Needing to relieve the strains of too much excellent Moroccan white wine, I wandered up the sweep of the elegant main staircase and found myself on a richly carpeted hall that would have made a pasha proud. In front of me an enormous pair of mirrored doors reflected back a bemused chap nervously looking for the sign that said either gents or had a stick figure of a body with two rigid legs spread astride, showing me where to go. Oh good Lord no! Nothing so banal – and besides, they speak French and Arabic in Morocco, so I would have looked in vain for the ‘gents’.

The huge door mirrored door opened up in front of me like the secret cave of the Forty Thieves when Ali Baba struck the rock, although in this case it was more an Ali Barbara.

Round at all the points the good Lord decreed that provocative roundness should appear on a lustrous young lady’s form; curves to defeat the best geometrical designs of a luxury hand-built boat-maker, lips as rouged and full as one of Raphael’s cherubim, dark cascading locks framing a face of delicious plumpness set in which were two deep brown incandescent pools masquerading as eyes. As I approached, those entrancing pools sparkled, her rose red lips seductively bid me, “Bonsoir, Monsieur,” as she gracefully opened the door to which she was guardian. Never in my life, from the far flung Indies to the high-falutin’ gambling soirees of Paris, have I encountered a toilet door opener of such beauty. That was her job, to open the door to the toilet at just that perfect moment of arrival…and, by some magical device, probably known these days as a video camera, to repeat the action on departure.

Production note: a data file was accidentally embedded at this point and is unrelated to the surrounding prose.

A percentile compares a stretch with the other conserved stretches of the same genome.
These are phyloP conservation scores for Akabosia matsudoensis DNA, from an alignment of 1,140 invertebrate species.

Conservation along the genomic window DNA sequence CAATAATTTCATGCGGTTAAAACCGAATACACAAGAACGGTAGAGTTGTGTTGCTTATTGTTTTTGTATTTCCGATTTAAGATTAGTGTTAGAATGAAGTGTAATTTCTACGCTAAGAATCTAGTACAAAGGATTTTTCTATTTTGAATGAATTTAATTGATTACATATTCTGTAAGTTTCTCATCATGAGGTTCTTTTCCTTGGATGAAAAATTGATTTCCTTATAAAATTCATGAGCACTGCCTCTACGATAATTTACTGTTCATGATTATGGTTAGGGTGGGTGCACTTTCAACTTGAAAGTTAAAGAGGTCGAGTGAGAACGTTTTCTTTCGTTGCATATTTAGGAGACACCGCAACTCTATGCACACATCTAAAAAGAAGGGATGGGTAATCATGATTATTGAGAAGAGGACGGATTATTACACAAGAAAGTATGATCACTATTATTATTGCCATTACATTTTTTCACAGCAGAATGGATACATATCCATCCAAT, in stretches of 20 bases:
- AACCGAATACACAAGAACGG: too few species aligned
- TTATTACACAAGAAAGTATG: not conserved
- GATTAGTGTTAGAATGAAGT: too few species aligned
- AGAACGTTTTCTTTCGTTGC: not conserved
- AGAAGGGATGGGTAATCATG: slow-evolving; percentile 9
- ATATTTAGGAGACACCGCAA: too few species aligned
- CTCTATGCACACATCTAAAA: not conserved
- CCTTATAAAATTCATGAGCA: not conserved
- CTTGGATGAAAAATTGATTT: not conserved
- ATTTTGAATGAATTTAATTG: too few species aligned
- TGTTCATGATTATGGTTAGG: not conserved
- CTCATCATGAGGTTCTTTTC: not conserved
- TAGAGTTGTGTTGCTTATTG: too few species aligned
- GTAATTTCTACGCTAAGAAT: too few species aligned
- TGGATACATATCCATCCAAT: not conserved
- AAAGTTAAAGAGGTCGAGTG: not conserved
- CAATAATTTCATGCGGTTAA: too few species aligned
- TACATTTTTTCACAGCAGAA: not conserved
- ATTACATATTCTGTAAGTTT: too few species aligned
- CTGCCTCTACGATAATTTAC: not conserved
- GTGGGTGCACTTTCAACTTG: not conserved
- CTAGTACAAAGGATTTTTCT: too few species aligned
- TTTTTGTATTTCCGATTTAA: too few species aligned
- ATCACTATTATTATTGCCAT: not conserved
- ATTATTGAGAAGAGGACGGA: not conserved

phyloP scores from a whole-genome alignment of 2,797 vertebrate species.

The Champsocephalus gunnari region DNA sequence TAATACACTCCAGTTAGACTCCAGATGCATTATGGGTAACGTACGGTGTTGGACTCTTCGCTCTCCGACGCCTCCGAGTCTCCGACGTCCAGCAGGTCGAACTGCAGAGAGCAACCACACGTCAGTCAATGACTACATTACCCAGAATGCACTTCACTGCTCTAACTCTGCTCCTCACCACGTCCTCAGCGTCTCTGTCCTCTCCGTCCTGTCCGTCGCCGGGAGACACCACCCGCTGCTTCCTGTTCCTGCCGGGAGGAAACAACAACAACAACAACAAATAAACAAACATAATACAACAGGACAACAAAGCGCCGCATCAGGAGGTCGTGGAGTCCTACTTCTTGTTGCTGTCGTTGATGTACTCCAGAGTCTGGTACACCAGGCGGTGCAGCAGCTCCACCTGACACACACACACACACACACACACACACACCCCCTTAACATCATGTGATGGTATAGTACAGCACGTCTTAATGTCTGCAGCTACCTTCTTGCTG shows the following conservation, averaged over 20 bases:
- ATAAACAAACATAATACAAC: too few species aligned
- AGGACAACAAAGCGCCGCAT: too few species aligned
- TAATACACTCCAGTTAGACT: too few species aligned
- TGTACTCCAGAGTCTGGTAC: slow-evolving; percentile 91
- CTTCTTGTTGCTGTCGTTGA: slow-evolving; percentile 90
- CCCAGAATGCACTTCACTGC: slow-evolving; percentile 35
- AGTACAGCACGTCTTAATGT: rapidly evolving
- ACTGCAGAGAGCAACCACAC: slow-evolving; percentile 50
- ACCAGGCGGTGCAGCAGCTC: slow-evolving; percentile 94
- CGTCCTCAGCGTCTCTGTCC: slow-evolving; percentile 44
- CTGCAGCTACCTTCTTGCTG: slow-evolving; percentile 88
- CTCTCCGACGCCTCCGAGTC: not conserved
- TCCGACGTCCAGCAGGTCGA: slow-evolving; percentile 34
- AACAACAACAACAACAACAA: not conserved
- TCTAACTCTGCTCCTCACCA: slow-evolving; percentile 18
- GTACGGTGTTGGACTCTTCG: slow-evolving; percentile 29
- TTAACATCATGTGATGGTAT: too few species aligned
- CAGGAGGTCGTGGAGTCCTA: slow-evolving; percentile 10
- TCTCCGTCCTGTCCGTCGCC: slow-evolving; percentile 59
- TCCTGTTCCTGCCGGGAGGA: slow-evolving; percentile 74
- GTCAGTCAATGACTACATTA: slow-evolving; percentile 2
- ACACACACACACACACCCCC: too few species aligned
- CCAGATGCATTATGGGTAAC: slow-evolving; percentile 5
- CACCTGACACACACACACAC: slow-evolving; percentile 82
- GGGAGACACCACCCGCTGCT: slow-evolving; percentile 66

It occurred to me later to wonder how far into the gents’ urinals did the camera focus? Did they cover only as far as the sinks, to make sure we actually washed our hands before taking the ten dirham coin from our pocket to give as a tip, or as far inward to focus on the ritual shaking and zipping that we all, each in our own way, perform? It mattered not, the smile was as welcoming on departure as on arrival. I was tempted to feign a case of prostatic hyperplasia (look it up) to keep going back, but I think she may have noticed a bald old degenerate making repeat journeys. I consoled myself with the thought that all of us, even if our job is only to open toilet doors, can do it with the greatest aplomb we can muster, because it may just raise a smile for an aging juvenile who can drift back for a few moments to the time when his smile was one of love and longing, when it didn’t just cover a shell of skin and bone, now lost between desire and capability, looking for nothing more than a cheery sidelong glance, the sort we knew about so many years ago. And this gift the little darling, who I will most likely never see again in my life, bestowed upon me.